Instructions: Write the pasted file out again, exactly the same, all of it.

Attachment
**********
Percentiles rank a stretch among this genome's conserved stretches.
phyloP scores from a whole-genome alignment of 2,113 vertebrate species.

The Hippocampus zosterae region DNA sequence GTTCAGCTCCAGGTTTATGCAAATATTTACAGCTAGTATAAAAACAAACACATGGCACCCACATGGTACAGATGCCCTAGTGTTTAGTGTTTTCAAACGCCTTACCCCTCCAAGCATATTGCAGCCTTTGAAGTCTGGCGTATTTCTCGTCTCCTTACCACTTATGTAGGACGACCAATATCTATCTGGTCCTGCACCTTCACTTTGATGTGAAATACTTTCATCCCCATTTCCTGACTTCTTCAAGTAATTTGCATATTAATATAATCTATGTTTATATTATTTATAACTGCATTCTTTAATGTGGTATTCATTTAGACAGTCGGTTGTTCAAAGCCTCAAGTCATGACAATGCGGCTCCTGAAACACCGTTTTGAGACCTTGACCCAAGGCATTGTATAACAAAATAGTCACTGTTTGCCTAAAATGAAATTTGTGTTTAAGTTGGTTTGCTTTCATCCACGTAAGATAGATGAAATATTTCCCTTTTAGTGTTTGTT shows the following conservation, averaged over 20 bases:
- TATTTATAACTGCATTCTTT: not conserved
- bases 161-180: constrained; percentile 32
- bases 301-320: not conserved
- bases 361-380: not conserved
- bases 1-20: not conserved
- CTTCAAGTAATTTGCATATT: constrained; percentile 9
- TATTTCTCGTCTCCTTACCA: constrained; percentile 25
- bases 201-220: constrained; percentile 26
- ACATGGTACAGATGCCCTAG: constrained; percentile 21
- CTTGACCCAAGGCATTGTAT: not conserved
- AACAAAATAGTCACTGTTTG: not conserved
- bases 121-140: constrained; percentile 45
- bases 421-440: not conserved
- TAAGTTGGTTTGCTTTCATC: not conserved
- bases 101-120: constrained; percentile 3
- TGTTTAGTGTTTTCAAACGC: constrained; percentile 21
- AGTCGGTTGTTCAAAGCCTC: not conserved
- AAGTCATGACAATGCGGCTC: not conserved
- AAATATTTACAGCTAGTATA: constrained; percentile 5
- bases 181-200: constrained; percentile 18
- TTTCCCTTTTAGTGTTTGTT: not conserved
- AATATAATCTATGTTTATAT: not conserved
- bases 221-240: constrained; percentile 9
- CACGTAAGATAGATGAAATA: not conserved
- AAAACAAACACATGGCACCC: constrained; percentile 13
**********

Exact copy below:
Percentiles rank a stretch among this genome's conserved stretches.
phyloP scores from a whole-genome alignment of 2,113 vertebrate species.

The Hippocampus zosterae region DNA sequence GTTCAGCTCCAGGTTTATGCAAATATTTACAGCTAGTATAAAAACAAACACATGGCACCCACATGGTACAGATGCCCTAGTGTTTAGTGTTTTCAAACGCCTTACCCCTCCAAGCATATTGCAGCCTTTGAAGTCTGGCGTATTTCTCGTCTCCTTACCACTTATGTAGGACGACCAATATCTATCTGGTCCTGCACCTTCACTTTGATGTGAAATACTTTCATCCCCATTTCCTGACTTCTTCAAGTAATTTGCATATTAATATAATCTATGTTTATATTATTTATAACTGCATTCTTTAATGTGGTATTCATTTAGACAGTCGGTTGTTCAAAGCCTCAAGTCATGACAATGCGGCTCCTGAAACACCGTTTTGAGACCTTGACCCAAGGCATTGTATAACAAAATAGTCACTGTTTGCCTAAAATGAAATTTGTGTTTAAGTTGGTTTGCTTTCATCCACGTAAGATAGATGAAATATTTCCCTTTTAGTGTTTGTT shows the following conservation, averaged over 20 bases:
- TATTTATAACTGCATTCTTT: not conserved
- bases 161-180: constrained; percentile 32
- bases 301-320: not conserved
- bases 361-380: not conserved
- bases 1-20: not conserved
- CTTCAAGTAATTTGCATATT: constrained; percentile 9
- TATTTCTCGTCTCCTTACCA: constrained; percentile 25
- bases 201-220: constrained; percentile 26
- ACATGGTACAGATGCCCTAG: constrained; percentile 21
- CTTGACCCAAGGCATTGTAT: not conserved
- AACAAAATAGTCACTGTTTG: not conserved
- bases 121-140: constrained; percentile 45
- bases 421-440: not conserved
- TAAGTTGGTTTGCTTTCATC: not conserved
- bases 101-120: constrained; percentile 3
- TGTTTAGTGTTTTCAAACGC: constrained; percentile 21
- AGTCGGTTGTTCAAAGCCTC: not conserved
- AAGTCATGACAATGCGGCTC: not conserved
- AAATATTTACAGCTAGTATA: constrained; percentile 5
- bases 181-200: constrained; percentile 18
- TTTCCCTTTTAGTGTTTGTT: not conserved
- AATATAATCTATGTTTATAT: not conserved
- bases 221-240: constrained; percentile 9
- CACGTAAGATAGATGAAATA: not conserved
- AAAACAAACACATGGCACCC: constrained; percentile 13